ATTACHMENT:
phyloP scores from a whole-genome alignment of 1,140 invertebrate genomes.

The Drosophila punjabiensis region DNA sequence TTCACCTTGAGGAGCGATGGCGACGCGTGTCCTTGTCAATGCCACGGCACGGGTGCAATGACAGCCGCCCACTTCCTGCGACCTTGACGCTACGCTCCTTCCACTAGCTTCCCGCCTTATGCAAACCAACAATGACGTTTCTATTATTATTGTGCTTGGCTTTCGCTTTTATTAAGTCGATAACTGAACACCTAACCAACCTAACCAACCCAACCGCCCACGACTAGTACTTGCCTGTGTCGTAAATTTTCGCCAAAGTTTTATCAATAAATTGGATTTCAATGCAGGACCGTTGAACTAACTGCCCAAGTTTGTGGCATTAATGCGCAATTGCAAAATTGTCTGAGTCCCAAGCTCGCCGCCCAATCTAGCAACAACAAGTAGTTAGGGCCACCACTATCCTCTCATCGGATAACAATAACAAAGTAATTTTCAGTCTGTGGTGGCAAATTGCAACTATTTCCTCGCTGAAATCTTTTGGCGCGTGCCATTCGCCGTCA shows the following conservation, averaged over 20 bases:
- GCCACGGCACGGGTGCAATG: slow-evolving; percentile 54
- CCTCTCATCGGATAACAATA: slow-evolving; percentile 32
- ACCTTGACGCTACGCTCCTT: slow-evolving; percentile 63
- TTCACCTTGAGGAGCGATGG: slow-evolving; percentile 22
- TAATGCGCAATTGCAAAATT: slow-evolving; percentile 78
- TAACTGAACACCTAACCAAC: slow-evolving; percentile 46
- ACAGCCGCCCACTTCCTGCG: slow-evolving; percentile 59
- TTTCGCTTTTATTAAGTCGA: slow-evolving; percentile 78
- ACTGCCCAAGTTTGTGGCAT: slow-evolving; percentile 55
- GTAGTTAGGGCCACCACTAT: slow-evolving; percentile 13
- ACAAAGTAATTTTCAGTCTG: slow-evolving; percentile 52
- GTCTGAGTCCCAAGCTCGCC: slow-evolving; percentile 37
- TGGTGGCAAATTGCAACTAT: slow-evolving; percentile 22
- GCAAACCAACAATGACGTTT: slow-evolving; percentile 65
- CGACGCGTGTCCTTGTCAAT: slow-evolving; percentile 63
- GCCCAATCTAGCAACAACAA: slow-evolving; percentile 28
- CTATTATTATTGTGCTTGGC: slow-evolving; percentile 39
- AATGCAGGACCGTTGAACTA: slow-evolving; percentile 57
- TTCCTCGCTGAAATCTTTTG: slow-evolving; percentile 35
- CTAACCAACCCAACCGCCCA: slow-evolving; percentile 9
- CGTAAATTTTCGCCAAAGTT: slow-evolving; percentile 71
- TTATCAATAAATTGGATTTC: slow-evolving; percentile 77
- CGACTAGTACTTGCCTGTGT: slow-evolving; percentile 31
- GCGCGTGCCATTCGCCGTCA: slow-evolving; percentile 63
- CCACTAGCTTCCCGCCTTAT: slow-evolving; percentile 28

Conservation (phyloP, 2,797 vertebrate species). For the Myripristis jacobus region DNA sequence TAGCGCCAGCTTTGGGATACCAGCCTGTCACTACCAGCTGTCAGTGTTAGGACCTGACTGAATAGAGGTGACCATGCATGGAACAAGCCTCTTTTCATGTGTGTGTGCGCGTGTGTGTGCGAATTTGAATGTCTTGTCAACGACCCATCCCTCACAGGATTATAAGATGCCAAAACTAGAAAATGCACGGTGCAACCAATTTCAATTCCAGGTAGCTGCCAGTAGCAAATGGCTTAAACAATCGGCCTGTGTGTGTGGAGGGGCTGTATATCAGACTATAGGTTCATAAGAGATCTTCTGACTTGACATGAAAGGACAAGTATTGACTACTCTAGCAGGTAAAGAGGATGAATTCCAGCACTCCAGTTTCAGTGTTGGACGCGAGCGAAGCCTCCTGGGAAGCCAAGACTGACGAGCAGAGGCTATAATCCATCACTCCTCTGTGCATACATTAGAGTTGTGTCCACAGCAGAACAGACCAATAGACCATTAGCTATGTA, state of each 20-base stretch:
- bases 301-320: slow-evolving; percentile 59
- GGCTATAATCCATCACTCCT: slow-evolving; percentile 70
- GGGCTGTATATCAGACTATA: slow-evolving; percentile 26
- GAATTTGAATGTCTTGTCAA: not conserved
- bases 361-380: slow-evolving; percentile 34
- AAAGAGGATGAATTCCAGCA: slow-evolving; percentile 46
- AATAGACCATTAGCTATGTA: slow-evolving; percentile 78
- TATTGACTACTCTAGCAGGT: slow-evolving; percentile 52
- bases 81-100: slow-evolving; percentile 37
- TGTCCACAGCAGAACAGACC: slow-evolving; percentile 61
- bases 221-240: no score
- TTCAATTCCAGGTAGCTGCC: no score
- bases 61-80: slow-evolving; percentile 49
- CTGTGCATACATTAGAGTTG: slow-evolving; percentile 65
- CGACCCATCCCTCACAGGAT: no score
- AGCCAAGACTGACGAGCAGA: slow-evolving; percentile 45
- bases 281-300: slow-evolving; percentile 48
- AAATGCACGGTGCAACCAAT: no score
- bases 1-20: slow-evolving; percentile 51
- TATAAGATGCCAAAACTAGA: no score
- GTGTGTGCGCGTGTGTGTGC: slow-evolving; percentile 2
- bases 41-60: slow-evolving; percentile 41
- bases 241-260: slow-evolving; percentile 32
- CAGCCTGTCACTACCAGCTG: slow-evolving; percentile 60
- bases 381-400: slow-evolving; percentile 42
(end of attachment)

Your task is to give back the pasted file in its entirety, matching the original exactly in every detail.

phyloP scores from a whole-genome alignment of 1,140 invertebrate genomes.

The Drosophila punjabiensis region DNA sequence TTCACCTTGAGGAGCGATGGCGACGCGTGTCCTTGTCAATGCCACGGCACGGGTGCAATGACAGCCGCCCACTTCCTGCGACCTTGACGCTACGCTCCTTCCACTAGCTTCCCGCCTTATGCAAACCAACAATGACGTTTCTATTATTATTGTGCTTGGCTTTCGCTTTTATTAAGTCGATAACTGAACACCTAACCAACCTAACCAACCCAACCGCCCACGACTAGTACTTGCCTGTGTCGTAAATTTTCGCCAAAGTTTTATCAATAAATTGGATTTCAATGCAGGACCGTTGAACTAACTGCCCAAGTTTGTGGCATTAATGCGCAATTGCAAAATTGTCTGAGTCCCAAGCTCGCCGCCCAATCTAGCAACAACAAGTAGTTAGGGCCACCACTATCCTCTCATCGGATAACAATAACAAAGTAATTTTCAGTCTGTGGTGGCAAATTGCAACTATTTCCTCGCTGAAATCTTTTGGCGCGTGCCATTCGCCGTCA shows the following conservation, averaged over 20 bases:
- GCCACGGCACGGGTGCAATG: slow-evolving; percentile 54
- CCTCTCATCGGATAACAATA: slow-evolving; percentile 32
- ACCTTGACGCTACGCTCCTT: slow-evolving; percentile 63
- TTCACCTTGAGGAGCGATGG: slow-evolving; percentile 22
- TAATGCGCAATTGCAAAATT: slow-evolving; percentile 78
- TAACTGAACACCTAACCAAC: slow-evolving; percentile 46
- ACAGCCGCCCACTTCCTGCG: slow-evolving; percentile 59
- TTTCGCTTTTATTAAGTCGA: slow-evolving; percentile 78
- ACTGCCCAAGTTTGTGGCAT: slow-evolving; percentile 55
- GTAGTTAGGGCCACCACTAT: slow-evolving; percentile 13
- ACAAAGTAATTTTCAGTCTG: slow-evolving; percentile 52
- GTCTGAGTCCCAAGCTCGCC: slow-evolving; percentile 37
- TGGTGGCAAATTGCAACTAT: slow-evolving; percentile 22
- GCAAACCAACAATGACGTTT: slow-evolving; percentile 65
- CGACGCGTGTCCTTGTCAAT: slow-evolving; percentile 63
- GCCCAATCTAGCAACAACAA: slow-evolving; percentile 28
- CTATTATTATTGTGCTTGGC: slow-evolving; percentile 39
- AATGCAGGACCGTTGAACTA: slow-evolving; percentile 57
- TTCCTCGCTGAAATCTTTTG: slow-evolving; percentile 35
- CTAACCAACCCAACCGCCCA: slow-evolving; percentile 9
- CGTAAATTTTCGCCAAAGTT: slow-evolving; percentile 71
- TTATCAATAAATTGGATTTC: slow-evolving; percentile 77
- CGACTAGTACTTGCCTGTGT: slow-evolving; percentile 31
- GCGCGTGCCATTCGCCGTCA: slow-evolving; percentile 63
- CCACTAGCTTCCCGCCTTAT: slow-evolving; percentile 28

Conservation (phyloP, 2,797 vertebrate species). For the Myripristis jacobus region DNA sequence TAGCGCCAGCTTTGGGATACCAGCCTGTCACTACCAGCTGTCAGTGTTAGGACCTGACTGAATAGAGGTGACCATGCATGGAACAAGCCTCTTTTCATGTGTGTGTGCGCGTGTGTGTGCGAATTTGAATGTCTTGTCAACGACCCATCCCTCACAGGATTATAAGATGCCAAAACTAGAAAATGCACGGTGCAACCAATTTCAATTCCAGGTAGCTGCCAGTAGCAAATGGCTTAAACAATCGGCCTGTGTGTGTGGAGGGGCTGTATATCAGACTATAGGTTCATAAGAGATCTTCTGACTTGACATGAAAGGACAAGTATTGACTACTCTAGCAGGTAAAGAGGATGAATTCCAGCACTCCAGTTTCAGTGTTGGACGCGAGCGAAGCCTCCTGGGAAGCCAAGACTGACGAGCAGAGGCTATAATCCATCACTCCTCTGTGCATACATTAGAGTTGTGTCCACAGCAGAACAGACCAATAGACCATTAGCTATGTA, state of each 20-base stretch:
- bases 301-320: slow-evolving; percentile 59
- GGCTATAATCCATCACTCCT: slow-evolving; percentile 70
- GGGCTGTATATCAGACTATA: slow-evolving; percentile 26
- GAATTTGAATGTCTTGTCAA: not conserved
- bases 361-380: slow-evolving; percentile 34
- AAAGAGGATGAATTCCAGCA: slow-evolving; percentile 46
- AATAGACCATTAGCTATGTA: slow-evolving; percentile 78
- TATTGACTACTCTAGCAGGT: slow-evolving; percentile 52
- bases 81-100: slow-evolving; percentile 37
- TGTCCACAGCAGAACAGACC: slow-evolving; percentile 61
- bases 221-240: no score
- TTCAATTCCAGGTAGCTGCC: no score
- bases 61-80: slow-evolving; percentile 49
- CTGTGCATACATTAGAGTTG: slow-evolving; percentile 65
- CGACCCATCCCTCACAGGAT: no score
- AGCCAAGACTGACGAGCAGA: slow-evolving; percentile 45
- bases 281-300: slow-evolving; percentile 48
- AAATGCACGGTGCAACCAAT: no score
- bases 1-20: slow-evolving; percentile 51
- TATAAGATGCCAAAACTAGA: no score
- GTGTGTGCGCGTGTGTGTGC: slow-evolving; percentile 2
- bases 41-60: slow-evolving; percentile 41
- bases 241-260: slow-evolving; percentile 32
- CAGCCTGTCACTACCAGCTG: slow-evolving; percentile 60
- bases 381-400: slow-evolving; percentile 42